I prophesy that the time will come when men and women shall heal all manner of diseases by the words of their mouth. They will show democracy that they have been deceived by blind leaders who flattered them that they ruled, when they have no more to do with ruling the nation than the dog who is set on to the swine has to do with his master’s affairs. No slave either black or white ever did or ever can rule. They both will fight for their master till they are intelligent enough to know their own rights. . . Such evils arise from man’s ignorance of himself. If man knew himself his first object would be to become acquainted with sensations that affect him. He would then learn that a corrupt fountain cannot bring forth pure water, and that from aristocracy nothing but the blackest corruption can issue, which however is becoming popular because of the fountain. From the dens of iniquity comes an atmosphere as pleasant to aristocracy as tobacco to one who has been poisoned almost to paralysis by it. Tell him it hurts him; the answer is, I know it, but I can not help using it. Such abject servitude is the medium of aristocracy, for democracy would never have taken the weed had not the former set the example. All drugs when taken stupify the intellect, so that science cannot reign. Error is a tyrant and democracy is its agent to destroy the progress and happiness of man. Show a man who smokes or chews just how the habit affects him and he will part company with tobacco as quickly as a democrat will leave his leaders when he sees the corruption of their motives. A democrat is like a disease, he believes in everything popular and opposes everything unpopular, and does not regard the welfare of his government.

To be popular in religion, praise the institutions of the sabbath and the church. Say what you please in the street about priestcraft and fear of man: only mention that your family go to church and you will be considered sound. To be unpopular, be honest in every act; treat others with respect; mind your own affairs, and permit others to do the same. Then like an old fashioned person you will be out of society and no one will care for you. To be independent is to speak the truth on all subjects without fear or vanity; condemn error whenever it is popular; treat others as you wish to be treated, and let your religion be shown in your acts. Such a man will be envied by aristocracy, respected by the wise, hated by hypocrites, and listened to by the thinking classes. He is at the same time popular and not popular. His style pleases the people, therefore aristocracy will be forced to admire him, in order that it may retain their power over him, for the rule is: “keep as near a kicking horse as possible.”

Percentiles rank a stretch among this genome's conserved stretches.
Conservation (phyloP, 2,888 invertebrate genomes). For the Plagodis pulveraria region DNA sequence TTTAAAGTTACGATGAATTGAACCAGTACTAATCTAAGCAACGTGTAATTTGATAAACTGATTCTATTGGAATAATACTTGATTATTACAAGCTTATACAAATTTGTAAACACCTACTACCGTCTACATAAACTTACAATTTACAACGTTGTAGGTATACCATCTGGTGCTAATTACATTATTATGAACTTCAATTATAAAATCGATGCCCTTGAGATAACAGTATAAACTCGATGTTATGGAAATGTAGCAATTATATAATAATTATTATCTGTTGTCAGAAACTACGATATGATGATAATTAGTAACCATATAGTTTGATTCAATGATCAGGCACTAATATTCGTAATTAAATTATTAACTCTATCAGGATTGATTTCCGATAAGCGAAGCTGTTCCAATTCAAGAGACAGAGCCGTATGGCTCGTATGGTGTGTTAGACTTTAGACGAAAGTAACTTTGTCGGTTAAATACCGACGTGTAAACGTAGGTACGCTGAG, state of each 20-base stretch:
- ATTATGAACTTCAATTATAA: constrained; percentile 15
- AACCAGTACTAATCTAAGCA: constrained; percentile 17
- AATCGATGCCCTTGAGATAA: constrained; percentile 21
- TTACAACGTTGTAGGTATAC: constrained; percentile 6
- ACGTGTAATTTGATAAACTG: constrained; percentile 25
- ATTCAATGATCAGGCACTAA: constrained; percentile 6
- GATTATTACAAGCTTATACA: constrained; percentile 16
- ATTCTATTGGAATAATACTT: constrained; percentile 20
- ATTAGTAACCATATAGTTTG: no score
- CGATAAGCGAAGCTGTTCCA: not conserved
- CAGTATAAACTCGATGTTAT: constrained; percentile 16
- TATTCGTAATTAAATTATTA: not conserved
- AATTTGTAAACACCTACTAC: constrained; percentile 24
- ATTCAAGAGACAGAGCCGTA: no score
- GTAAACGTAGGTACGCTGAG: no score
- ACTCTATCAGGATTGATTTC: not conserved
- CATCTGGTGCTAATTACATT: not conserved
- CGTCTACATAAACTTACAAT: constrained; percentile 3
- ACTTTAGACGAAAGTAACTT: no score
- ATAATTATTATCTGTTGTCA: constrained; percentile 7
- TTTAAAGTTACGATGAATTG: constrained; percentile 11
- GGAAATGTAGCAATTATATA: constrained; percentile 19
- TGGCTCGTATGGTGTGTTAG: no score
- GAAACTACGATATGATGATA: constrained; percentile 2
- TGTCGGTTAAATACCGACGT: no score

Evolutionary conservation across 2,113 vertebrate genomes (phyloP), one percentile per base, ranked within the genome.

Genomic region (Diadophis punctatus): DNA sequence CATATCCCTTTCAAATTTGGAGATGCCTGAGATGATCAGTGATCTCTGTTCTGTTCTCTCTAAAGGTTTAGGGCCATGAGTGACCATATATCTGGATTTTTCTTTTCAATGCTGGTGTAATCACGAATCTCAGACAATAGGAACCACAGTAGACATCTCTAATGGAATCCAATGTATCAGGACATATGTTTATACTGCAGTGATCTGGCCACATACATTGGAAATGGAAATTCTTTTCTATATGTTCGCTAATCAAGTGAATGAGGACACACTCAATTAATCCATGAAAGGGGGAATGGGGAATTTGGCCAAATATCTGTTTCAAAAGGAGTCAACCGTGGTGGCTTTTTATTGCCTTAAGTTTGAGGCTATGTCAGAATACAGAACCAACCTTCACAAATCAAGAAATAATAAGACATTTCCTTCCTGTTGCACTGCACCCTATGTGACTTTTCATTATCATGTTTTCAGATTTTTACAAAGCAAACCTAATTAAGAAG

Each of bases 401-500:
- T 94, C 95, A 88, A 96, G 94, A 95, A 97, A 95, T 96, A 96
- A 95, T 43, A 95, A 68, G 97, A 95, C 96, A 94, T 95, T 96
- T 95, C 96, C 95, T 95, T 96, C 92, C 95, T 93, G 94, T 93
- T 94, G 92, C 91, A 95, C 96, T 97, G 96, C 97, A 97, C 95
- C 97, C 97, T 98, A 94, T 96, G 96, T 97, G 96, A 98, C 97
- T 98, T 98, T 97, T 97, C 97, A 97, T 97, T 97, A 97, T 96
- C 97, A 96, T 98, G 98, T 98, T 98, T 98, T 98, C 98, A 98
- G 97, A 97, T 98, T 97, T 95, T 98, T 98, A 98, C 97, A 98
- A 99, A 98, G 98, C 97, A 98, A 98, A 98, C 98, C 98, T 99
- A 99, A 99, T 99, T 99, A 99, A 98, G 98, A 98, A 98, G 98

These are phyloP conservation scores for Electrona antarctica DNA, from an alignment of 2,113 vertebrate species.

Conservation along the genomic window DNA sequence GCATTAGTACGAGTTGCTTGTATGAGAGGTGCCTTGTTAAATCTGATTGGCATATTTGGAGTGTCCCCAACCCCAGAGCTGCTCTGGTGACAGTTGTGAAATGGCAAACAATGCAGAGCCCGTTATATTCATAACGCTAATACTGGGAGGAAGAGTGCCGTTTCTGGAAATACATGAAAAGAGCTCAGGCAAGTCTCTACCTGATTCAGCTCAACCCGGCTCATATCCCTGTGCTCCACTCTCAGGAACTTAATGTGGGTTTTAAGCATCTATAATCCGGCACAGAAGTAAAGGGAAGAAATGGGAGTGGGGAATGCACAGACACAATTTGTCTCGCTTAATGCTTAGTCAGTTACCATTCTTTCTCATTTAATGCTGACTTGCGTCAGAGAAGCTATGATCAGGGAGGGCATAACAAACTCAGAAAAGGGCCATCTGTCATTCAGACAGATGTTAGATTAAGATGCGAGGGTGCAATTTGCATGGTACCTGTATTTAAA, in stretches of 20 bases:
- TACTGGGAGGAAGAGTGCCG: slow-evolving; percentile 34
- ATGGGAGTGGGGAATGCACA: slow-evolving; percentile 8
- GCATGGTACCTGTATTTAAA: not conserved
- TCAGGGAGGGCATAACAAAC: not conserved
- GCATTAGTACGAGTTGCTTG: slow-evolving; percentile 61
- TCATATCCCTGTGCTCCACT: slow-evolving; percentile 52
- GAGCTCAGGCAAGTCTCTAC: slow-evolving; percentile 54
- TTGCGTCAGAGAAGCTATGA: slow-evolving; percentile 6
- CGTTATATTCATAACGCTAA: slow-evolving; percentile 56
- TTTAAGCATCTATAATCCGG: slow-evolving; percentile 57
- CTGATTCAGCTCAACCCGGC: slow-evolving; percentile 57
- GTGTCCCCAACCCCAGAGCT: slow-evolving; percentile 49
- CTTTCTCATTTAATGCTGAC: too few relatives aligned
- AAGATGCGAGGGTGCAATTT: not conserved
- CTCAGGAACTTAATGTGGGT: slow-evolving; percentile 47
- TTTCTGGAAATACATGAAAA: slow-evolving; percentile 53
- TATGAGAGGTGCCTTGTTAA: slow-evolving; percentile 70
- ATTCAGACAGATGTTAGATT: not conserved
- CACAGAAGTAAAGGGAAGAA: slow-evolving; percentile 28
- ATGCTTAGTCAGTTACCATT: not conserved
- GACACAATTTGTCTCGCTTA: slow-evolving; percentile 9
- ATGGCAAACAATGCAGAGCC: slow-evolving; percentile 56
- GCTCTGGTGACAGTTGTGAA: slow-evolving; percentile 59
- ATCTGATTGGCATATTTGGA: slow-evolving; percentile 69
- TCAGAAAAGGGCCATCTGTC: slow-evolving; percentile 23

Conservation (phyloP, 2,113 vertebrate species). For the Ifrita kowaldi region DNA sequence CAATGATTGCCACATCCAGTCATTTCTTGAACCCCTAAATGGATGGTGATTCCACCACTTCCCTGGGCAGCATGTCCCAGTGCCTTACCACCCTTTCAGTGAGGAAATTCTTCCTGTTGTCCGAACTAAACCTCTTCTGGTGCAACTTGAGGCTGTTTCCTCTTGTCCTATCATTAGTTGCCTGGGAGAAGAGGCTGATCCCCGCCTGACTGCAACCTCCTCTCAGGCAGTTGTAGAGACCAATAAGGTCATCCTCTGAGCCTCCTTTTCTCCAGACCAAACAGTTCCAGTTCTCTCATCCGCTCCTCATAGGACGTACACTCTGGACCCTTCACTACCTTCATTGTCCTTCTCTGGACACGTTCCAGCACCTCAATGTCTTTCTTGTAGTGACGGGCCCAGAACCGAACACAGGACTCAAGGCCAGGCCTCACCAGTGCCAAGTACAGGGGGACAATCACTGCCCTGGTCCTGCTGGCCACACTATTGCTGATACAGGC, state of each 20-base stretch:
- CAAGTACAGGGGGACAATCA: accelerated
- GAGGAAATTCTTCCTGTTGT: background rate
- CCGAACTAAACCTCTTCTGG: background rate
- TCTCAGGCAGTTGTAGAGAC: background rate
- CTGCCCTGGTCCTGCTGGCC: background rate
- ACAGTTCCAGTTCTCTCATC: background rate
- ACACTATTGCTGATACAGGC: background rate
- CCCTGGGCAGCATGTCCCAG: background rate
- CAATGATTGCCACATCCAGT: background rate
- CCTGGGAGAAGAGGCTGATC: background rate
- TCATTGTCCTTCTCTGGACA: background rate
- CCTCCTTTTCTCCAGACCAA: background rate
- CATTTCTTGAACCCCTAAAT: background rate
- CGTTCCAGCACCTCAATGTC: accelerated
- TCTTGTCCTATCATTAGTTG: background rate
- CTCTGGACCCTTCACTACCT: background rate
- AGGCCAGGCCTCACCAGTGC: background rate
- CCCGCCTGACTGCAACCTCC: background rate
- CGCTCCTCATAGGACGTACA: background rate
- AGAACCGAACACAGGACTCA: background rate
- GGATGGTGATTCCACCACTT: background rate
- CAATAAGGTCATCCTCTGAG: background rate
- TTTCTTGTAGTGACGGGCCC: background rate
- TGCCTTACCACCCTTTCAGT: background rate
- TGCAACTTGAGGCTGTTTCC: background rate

Physicians will admit what the people believe. They will acknowledge I cure, but limit my power to a few nervous cases, and appeal to the vanity of intelligence, by saying that it is not possible that an uneducated person can really cure actual disease. . . .

[This is the eighth installment of an eleven–part series originally written and published as Chapter XV. THE WORLD OF THE SENSES, of The Quimby Manuscripts by Horatio W. Dresser. THOMAS Y. CROWELL COMPANY, 1921.—editor.]


Quotation by Phineas Parkhurst Quimby


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Editor’s Corner

Today we are continuing an eleven–part serial review of Chapter 15, THE WORLD OF THE SENSES, of the 1921 publication, of The Quimby Manuscripts by Horatio W. Dresser.

In Wisdom, Love, and Light,
Ron Hughes